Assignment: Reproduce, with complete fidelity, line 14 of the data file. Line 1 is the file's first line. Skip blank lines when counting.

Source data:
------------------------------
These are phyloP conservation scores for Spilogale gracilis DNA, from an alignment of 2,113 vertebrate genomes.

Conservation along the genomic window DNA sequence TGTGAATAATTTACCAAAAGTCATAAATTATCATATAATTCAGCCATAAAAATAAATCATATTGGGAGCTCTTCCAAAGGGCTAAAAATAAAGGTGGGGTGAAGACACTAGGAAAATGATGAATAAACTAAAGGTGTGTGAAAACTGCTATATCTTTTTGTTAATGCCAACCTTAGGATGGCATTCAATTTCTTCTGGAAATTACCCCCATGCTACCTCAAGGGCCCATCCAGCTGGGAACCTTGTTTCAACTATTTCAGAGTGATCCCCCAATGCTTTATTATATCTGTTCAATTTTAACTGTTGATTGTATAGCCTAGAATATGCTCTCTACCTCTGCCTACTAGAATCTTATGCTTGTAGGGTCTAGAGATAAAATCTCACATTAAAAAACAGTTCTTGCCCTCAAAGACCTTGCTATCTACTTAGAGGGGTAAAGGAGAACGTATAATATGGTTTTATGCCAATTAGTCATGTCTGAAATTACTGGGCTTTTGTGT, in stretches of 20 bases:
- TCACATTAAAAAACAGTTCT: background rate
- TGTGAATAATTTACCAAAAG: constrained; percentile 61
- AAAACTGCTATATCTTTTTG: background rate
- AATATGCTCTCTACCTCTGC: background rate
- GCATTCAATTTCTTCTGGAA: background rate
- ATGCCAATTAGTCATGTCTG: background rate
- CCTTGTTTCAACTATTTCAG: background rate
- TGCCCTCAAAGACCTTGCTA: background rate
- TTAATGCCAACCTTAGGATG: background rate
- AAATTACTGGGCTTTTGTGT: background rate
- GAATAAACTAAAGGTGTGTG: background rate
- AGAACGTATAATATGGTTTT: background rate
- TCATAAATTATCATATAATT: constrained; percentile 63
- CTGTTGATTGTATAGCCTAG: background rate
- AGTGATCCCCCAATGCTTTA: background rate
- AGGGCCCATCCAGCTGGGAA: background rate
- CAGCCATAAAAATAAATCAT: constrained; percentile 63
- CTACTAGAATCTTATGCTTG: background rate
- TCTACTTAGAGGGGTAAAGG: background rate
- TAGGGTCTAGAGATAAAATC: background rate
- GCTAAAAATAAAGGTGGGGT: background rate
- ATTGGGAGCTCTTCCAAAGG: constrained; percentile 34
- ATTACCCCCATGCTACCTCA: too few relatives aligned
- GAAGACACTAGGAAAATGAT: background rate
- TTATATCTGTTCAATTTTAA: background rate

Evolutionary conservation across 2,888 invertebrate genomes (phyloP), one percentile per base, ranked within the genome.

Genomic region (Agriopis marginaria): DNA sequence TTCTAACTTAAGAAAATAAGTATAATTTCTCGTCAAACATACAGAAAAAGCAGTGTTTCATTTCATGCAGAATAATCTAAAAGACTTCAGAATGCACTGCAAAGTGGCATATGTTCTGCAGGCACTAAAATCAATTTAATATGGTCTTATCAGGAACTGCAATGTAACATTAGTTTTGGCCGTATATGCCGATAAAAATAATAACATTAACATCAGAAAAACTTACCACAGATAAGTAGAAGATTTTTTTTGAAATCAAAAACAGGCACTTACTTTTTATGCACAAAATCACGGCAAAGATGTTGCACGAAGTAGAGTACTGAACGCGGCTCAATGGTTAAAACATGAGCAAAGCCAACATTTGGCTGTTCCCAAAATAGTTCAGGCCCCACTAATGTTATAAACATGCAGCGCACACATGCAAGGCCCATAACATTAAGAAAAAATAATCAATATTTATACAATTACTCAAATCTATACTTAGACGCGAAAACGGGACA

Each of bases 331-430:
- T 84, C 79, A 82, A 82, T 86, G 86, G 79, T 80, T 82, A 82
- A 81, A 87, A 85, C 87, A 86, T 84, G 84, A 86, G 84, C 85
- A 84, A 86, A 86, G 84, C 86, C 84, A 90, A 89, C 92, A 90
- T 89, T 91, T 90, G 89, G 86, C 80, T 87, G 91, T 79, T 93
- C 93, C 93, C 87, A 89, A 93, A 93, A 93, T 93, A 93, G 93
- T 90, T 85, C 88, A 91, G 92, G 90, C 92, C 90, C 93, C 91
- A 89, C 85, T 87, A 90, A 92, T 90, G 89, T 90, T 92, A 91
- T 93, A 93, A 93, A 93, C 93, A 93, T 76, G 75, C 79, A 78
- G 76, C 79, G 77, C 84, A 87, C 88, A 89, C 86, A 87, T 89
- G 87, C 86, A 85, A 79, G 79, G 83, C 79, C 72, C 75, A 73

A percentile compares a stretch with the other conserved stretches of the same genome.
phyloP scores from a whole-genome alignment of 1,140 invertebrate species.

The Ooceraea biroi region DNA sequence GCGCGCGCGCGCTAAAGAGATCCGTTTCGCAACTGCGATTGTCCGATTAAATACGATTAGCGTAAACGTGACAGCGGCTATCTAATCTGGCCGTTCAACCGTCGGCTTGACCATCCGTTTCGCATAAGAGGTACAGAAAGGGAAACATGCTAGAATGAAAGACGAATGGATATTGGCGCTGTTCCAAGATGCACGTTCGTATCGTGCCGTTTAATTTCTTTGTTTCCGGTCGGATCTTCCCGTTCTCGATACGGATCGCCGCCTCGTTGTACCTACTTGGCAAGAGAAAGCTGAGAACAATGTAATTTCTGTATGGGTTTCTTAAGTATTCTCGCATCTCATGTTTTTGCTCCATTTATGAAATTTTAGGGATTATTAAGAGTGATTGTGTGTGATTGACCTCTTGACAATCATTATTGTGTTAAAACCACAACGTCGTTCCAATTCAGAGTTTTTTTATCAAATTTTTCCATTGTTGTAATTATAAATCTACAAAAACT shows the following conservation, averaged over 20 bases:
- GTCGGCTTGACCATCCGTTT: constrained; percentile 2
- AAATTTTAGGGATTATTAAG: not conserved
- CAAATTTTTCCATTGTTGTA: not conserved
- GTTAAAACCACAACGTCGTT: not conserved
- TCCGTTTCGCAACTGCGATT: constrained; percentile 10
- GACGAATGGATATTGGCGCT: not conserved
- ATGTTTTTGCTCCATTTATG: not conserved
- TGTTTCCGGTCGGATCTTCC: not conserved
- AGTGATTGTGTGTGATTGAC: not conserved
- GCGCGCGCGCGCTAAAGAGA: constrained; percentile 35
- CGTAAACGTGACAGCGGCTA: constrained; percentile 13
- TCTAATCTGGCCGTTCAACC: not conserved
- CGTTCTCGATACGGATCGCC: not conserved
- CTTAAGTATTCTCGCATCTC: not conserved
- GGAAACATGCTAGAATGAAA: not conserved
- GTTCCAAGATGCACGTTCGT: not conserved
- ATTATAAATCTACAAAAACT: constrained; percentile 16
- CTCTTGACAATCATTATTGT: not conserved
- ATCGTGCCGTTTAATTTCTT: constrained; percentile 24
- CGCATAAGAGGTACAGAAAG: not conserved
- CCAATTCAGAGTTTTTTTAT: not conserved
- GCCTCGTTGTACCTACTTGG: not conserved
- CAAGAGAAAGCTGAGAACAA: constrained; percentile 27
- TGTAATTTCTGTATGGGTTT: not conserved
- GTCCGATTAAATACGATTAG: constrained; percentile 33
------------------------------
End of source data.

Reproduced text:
- AGAACGTATAATATGGTTTT: background rate